A Mighty Wind

Cameron Diaz, Drew Barrymore, Lucy Liu, Demi Moore. Directed by McG.
Running Time: 103 mins
Rated: M
Given my recent comments on the overly long running time of some films, I am delighted to commend director McG (the former Joseph McGinty Nichol) for bringing Charlie's Angels: Full Throttle in at just over an hour and half. The closing credits roll for at least of five of its credited 103 minute running time. But the length of Full Throttle is the only thing which shows
restraint. The title tells you everything you need to know about the film.

After liberating an army intelligence officer from the clutches of Mongolian war lords and in the process destroying a huge damn wall, the water from which I assume would have gone on to kill all the innocent people in the valley below and wreck the local economy, Charlie (the voice
of John Forsyth) calls his "angels' back into action. He sends Natalie (Diaz), Dylan (Barrymore) and Alex (Liu) to find out why and how people on the CIA's top-secret witness protection programme are being found and killed.

The angels chase and fight baddies at the beach, on motorbikes, in speed boats, in the hulk of a ship, while hanging from a plane, and on the roof-tops of tall buildings in LA with panoramic views. This time around the twist in the story is that the girls encounter Madison Lee (Moore), a former Charlie's Angel, and now a fallen angel, whom, rather appropriately,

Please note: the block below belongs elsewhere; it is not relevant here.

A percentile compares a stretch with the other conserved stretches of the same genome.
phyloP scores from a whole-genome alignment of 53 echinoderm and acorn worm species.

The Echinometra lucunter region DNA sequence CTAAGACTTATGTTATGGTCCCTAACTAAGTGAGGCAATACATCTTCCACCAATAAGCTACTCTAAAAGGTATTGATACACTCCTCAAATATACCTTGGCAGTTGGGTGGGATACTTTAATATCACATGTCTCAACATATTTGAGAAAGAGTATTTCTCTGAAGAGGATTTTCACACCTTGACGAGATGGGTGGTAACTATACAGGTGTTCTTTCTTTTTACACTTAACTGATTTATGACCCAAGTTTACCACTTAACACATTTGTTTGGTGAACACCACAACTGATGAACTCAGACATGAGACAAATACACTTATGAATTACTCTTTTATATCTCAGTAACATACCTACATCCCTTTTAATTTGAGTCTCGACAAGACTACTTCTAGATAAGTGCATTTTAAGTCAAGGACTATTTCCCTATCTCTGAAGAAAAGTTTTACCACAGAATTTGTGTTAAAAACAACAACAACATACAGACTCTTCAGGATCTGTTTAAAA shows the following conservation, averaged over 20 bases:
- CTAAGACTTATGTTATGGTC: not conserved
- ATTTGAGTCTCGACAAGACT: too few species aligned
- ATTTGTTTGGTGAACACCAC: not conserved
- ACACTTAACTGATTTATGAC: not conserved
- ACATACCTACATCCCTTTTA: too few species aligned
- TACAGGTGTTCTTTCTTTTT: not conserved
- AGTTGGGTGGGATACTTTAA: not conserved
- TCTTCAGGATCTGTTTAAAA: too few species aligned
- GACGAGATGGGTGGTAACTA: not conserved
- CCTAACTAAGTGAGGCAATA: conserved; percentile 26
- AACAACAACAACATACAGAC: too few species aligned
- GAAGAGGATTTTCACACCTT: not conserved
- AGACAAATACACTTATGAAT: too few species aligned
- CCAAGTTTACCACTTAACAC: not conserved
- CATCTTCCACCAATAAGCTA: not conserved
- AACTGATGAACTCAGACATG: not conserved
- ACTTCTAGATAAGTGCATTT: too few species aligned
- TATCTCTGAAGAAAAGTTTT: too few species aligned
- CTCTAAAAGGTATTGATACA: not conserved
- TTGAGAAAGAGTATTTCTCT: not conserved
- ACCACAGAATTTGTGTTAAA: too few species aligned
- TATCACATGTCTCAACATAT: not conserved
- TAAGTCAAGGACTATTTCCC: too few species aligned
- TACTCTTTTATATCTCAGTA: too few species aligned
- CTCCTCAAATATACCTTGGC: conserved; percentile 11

they hope will "go to hell.'

When the first film appeared in 2001 I said, "It could even have been a better film if the writers and the producers had the courage of their convictions and had taken the parody all the way.' They must have been listening because this time around parody is the name of the game.

From the opening frame to the last scene, Charlie's Angels: Full Throttle is a self-deprecating, girl-power frolic. It has a brain numbingly didactic script, absurd set-ups, feverish editing and a thunderous sound design, but the overall package works.

There are three elements within this film that may offend. This time the sexuality is much more raunchy and the innuendoes are anything but subtle. In a stupid aside, even for this script, the angels dress up as 1950-style nuns and go off to a Catholic orphanage where they meet a cane-wielding Mother Superior. Even with the accompanying comic quotations from The Sound of Music, this sequence borders on the offensive. Finally, I wonder how the
Palestinians, African Americans or Israelis would react if they were as racially profiled as crime bosses in the same way the Northern Irish, Italians and Mexicans are in this film, and many more films besides. It grates.

So, if you want a high-octane, escapist action comedy with attitude, then Full Throttle will take you for the ride.

I am hoping that for the next one, and I bet there will be one more, these three Angels team up with Kate Jackson, Farrah Fawcett and Jaclyn Smith. There are some of us who remember who those now mature women were, in a former life.

Fr Richard Leonard SJ is the Director of the Australian Catholic Film Office.

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